First and foremost, Japanese passports are the most powerful passports in the world.
Henley & Partners, which has a recorded accumulation of a list of the world’s most potent passports four times a year – and the ones that allow holders to travel widely and visa-free come out on top according to the migration and citizenship consultancy.
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Chronology of the countries holding powerful passports
Around 193 potential visa-free destinations aggregated, Japanese passports are ranked the highest. Just one point behind is Singapore, with Germany and South Korea drawn at third place.
On the other had the countries with the lowest visa-free travel capability are Yemen, Pakistan, Syria and Iraq. And at the lowest in the list follows, Afghanistan which allows visa-free travel to 26 countries, compared with Japan’s 193.
Analysis of the Henley Passport Index
The Henley Passport Index is based on a comparison of passports of 199 different countries’ access rights to 227 travel destinations with or without an additional visa. When a person visits the nation where no visa is required, where a visa, visitor’s permit, or electronic travel authority (ETA) can be obtained on arrival, a nation’s passport earns one point.
The other countries who made it to top 10 are Finland, Spain, Luxembourg, Denmark and Austria.
Covid 19 pandemic which acted as a stumbling block for travelling industry
Covid 19 has impacted the travel industry to a great extent. The new variants of more evolved virus has led the government to suspend travel stories to help stop the virus.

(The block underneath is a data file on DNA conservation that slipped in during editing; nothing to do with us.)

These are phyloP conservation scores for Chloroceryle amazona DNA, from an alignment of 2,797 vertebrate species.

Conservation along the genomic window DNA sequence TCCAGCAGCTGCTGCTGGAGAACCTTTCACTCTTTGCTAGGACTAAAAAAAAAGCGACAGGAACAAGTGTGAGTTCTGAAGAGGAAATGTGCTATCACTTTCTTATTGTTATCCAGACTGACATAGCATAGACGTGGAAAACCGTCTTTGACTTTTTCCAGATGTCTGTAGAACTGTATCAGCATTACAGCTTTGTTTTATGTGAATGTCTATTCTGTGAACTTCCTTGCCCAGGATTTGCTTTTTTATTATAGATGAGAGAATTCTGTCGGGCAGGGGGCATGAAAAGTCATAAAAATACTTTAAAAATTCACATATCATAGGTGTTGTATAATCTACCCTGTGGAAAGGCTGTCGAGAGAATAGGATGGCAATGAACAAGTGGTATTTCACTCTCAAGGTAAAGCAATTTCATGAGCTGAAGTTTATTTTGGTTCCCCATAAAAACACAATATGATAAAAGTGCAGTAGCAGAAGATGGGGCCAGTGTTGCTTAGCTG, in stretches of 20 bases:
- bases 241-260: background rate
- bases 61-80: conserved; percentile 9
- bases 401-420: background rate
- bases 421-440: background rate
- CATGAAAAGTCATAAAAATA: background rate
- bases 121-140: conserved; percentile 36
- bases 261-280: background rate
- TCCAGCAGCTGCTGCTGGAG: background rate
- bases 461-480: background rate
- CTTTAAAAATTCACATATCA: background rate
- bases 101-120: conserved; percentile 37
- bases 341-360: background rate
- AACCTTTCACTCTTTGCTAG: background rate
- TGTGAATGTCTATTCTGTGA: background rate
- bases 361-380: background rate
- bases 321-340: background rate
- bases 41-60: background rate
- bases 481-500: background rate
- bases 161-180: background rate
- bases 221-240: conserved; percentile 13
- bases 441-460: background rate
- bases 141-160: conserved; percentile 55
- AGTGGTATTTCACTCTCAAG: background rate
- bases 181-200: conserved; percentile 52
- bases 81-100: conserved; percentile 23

The number of economic migrants in the post-pandemic period, as changing office patterns free people to work from different locations have also seen a rise.
Who are visa nomads?
According to Henley and Partners “visa nomads” are typically professionals whose employers are adopting more flexible approaches to employment.
Several countries are hoping to tap into this potential talent pool by creating easy-access visa arrangements and visa waiver programmes.
In the report accompanying the passport index, Greg Lindsay, director of Applied Research at NewCities, a nonprofit that works in the field of sustainable urban development, writes: “2021 will be the year savvy governments begin to harness post-pandemic migration opportunities as the driving force for economic recovery and development.”
Countries using tactics to attract new citizens
Finland has created the Helsinki Business Hub which is a ‘90 Day Finn’ program. It is to attract investors and tech nomads.
The programme quickens the process of being able to settle in the country and also offers additional benefits including access to housing and childcare and other necessities.
Startup by Portugal named “Madeira”, which is backed by the government, has launched an initiative called Nomad Village, aimed at a similar demographic.
Taiwan also has a similar scheme in operation which is its “Gold Card” is a combined work and residence permit that allows recipients to leave and re-enter the island.
Favoured countries to acquire citizenship and its cost
Many countries have become popular destinations for people looking to acquire new citizenship status via inward investment. According to Henley & Partners, more than 100 countries operate such schemes, “including 60% of EU member states.”
The cost of citizenship programmes varies considerably around the globe. For example, Austria requires a minimum investment of approximately $3.6 million. A number of options are available starting at $100,000 according to your liking of the countries’ you want to acquire citizenship of.